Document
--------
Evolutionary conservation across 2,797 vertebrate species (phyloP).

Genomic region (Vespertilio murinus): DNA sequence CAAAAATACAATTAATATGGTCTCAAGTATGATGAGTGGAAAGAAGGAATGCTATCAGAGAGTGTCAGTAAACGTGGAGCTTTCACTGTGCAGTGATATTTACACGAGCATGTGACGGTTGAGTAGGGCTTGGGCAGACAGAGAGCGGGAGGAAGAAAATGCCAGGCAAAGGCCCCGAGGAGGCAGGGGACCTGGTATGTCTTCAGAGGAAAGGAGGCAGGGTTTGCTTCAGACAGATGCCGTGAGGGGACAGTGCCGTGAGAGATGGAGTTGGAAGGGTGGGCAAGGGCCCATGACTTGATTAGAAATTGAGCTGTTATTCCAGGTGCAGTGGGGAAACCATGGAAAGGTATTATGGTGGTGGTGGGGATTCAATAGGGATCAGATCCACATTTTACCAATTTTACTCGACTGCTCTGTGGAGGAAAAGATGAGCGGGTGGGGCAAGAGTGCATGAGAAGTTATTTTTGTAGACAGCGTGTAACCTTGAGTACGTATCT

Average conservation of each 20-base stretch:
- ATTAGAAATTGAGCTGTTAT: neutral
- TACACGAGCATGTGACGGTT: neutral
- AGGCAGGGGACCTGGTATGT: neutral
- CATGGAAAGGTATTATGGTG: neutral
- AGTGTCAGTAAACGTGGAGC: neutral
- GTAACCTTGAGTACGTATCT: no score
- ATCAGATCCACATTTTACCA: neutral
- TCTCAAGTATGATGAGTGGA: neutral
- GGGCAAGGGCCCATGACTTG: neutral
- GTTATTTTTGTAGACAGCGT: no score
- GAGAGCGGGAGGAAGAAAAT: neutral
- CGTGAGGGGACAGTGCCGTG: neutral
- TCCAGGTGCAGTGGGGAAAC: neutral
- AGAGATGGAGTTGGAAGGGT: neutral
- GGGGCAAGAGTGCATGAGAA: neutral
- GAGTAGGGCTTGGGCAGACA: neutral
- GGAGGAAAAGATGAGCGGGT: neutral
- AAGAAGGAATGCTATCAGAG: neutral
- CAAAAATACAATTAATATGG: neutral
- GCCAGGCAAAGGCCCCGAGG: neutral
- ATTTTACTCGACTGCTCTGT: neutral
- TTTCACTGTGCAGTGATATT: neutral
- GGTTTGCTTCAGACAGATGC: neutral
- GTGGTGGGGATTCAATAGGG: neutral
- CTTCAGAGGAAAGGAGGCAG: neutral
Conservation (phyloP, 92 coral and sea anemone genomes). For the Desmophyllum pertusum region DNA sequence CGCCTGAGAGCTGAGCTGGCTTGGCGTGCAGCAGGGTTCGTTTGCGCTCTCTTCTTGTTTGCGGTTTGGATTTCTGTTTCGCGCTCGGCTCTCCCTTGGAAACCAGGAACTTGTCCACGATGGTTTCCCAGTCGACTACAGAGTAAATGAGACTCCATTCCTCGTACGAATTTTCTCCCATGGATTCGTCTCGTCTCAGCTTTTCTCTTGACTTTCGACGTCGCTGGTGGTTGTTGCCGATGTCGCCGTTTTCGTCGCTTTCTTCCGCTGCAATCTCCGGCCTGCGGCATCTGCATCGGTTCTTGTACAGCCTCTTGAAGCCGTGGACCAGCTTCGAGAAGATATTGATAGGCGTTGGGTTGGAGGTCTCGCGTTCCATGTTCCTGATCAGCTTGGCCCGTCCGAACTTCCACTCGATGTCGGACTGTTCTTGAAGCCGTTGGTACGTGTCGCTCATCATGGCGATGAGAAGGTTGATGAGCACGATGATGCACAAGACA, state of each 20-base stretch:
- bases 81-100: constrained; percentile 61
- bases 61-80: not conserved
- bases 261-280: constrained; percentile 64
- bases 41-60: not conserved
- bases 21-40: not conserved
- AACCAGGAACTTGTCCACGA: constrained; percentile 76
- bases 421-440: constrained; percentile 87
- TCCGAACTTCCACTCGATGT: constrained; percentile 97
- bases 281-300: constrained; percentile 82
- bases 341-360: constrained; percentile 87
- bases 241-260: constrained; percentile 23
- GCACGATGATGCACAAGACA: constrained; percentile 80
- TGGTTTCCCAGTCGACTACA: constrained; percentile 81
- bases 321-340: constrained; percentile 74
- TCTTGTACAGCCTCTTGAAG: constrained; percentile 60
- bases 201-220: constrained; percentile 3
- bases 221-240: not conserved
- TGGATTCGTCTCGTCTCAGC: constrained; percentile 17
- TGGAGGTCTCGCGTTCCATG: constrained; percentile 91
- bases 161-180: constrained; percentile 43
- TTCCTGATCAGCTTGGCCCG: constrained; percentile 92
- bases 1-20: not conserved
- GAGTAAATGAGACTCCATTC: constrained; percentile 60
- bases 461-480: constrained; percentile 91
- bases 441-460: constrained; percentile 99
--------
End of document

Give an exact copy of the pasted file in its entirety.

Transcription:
Evolutionary conservation across 2,797 vertebrate species (phyloP).

Genomic region (Vespertilio murinus): DNA sequence CAAAAATACAATTAATATGGTCTCAAGTATGATGAGTGGAAAGAAGGAATGCTATCAGAGAGTGTCAGTAAACGTGGAGCTTTCACTGTGCAGTGATATTTACACGAGCATGTGACGGTTGAGTAGGGCTTGGGCAGACAGAGAGCGGGAGGAAGAAAATGCCAGGCAAAGGCCCCGAGGAGGCAGGGGACCTGGTATGTCTTCAGAGGAAAGGAGGCAGGGTTTGCTTCAGACAGATGCCGTGAGGGGACAGTGCCGTGAGAGATGGAGTTGGAAGGGTGGGCAAGGGCCCATGACTTGATTAGAAATTGAGCTGTTATTCCAGGTGCAGTGGGGAAACCATGGAAAGGTATTATGGTGGTGGTGGGGATTCAATAGGGATCAGATCCACATTTTACCAATTTTACTCGACTGCTCTGTGGAGGAAAAGATGAGCGGGTGGGGCAAGAGTGCATGAGAAGTTATTTTTGTAGACAGCGTGTAACCTTGAGTACGTATCT

Average conservation of each 20-base stretch:
- ATTAGAAATTGAGCTGTTAT: neutral
- TACACGAGCATGTGACGGTT: neutral
- AGGCAGGGGACCTGGTATGT: neutral
- CATGGAAAGGTATTATGGTG: neutral
- AGTGTCAGTAAACGTGGAGC: neutral
- GTAACCTTGAGTACGTATCT: no score
- ATCAGATCCACATTTTACCA: neutral
- TCTCAAGTATGATGAGTGGA: neutral
- GGGCAAGGGCCCATGACTTG: neutral
- GTTATTTTTGTAGACAGCGT: no score
- GAGAGCGGGAGGAAGAAAAT: neutral
- CGTGAGGGGACAGTGCCGTG: neutral
- TCCAGGTGCAGTGGGGAAAC: neutral
- AGAGATGGAGTTGGAAGGGT: neutral
- GGGGCAAGAGTGCATGAGAA: neutral
- GAGTAGGGCTTGGGCAGACA: neutral
- GGAGGAAAAGATGAGCGGGT: neutral
- AAGAAGGAATGCTATCAGAG: neutral
- CAAAAATACAATTAATATGG: neutral
- GCCAGGCAAAGGCCCCGAGG: neutral
- ATTTTACTCGACTGCTCTGT: neutral
- TTTCACTGTGCAGTGATATT: neutral
- GGTTTGCTTCAGACAGATGC: neutral
- GTGGTGGGGATTCAATAGGG: neutral
- CTTCAGAGGAAAGGAGGCAG: neutral
Conservation (phyloP, 92 coral and sea anemone genomes). For the Desmophyllum pertusum region DNA sequence CGCCTGAGAGCTGAGCTGGCTTGGCGTGCAGCAGGGTTCGTTTGCGCTCTCTTCTTGTTTGCGGTTTGGATTTCTGTTTCGCGCTCGGCTCTCCCTTGGAAACCAGGAACTTGTCCACGATGGTTTCCCAGTCGACTACAGAGTAAATGAGACTCCATTCCTCGTACGAATTTTCTCCCATGGATTCGTCTCGTCTCAGCTTTTCTCTTGACTTTCGACGTCGCTGGTGGTTGTTGCCGATGTCGCCGTTTTCGTCGCTTTCTTCCGCTGCAATCTCCGGCCTGCGGCATCTGCATCGGTTCTTGTACAGCCTCTTGAAGCCGTGGACCAGCTTCGAGAAGATATTGATAGGCGTTGGGTTGGAGGTCTCGCGTTCCATGTTCCTGATCAGCTTGGCCCGTCCGAACTTCCACTCGATGTCGGACTGTTCTTGAAGCCGTTGGTACGTGTCGCTCATCATGGCGATGAGAAGGTTGATGAGCACGATGATGCACAAGACA, state of each 20-base stretch:
- bases 81-100: constrained; percentile 61
- bases 61-80: not conserved
- bases 261-280: constrained; percentile 64
- bases 41-60: not conserved
- bases 21-40: not conserved
- AACCAGGAACTTGTCCACGA: constrained; percentile 76
- bases 421-440: constrained; percentile 87
- TCCGAACTTCCACTCGATGT: constrained; percentile 97
- bases 281-300: constrained; percentile 82
- bases 341-360: constrained; percentile 87
- bases 241-260: constrained; percentile 23
- GCACGATGATGCACAAGACA: constrained; percentile 80
- TGGTTTCCCAGTCGACTACA: constrained; percentile 81
- bases 321-340: constrained; percentile 74
- TCTTGTACAGCCTCTTGAAG: constrained; percentile 60
- bases 201-220: constrained; percentile 3
- bases 221-240: not conserved
- TGGATTCGTCTCGTCTCAGC: constrained; percentile 17
- TGGAGGTCTCGCGTTCCATG: constrained; percentile 91
- bases 161-180: constrained; percentile 43
- TTCCTGATCAGCTTGGCCCG: constrained; percentile 92
- bases 1-20: not conserved
- GAGTAAATGAGACTCCATTC: constrained; percentile 60
- bases 461-480: constrained; percentile 91
- bases 441-460: constrained; percentile 99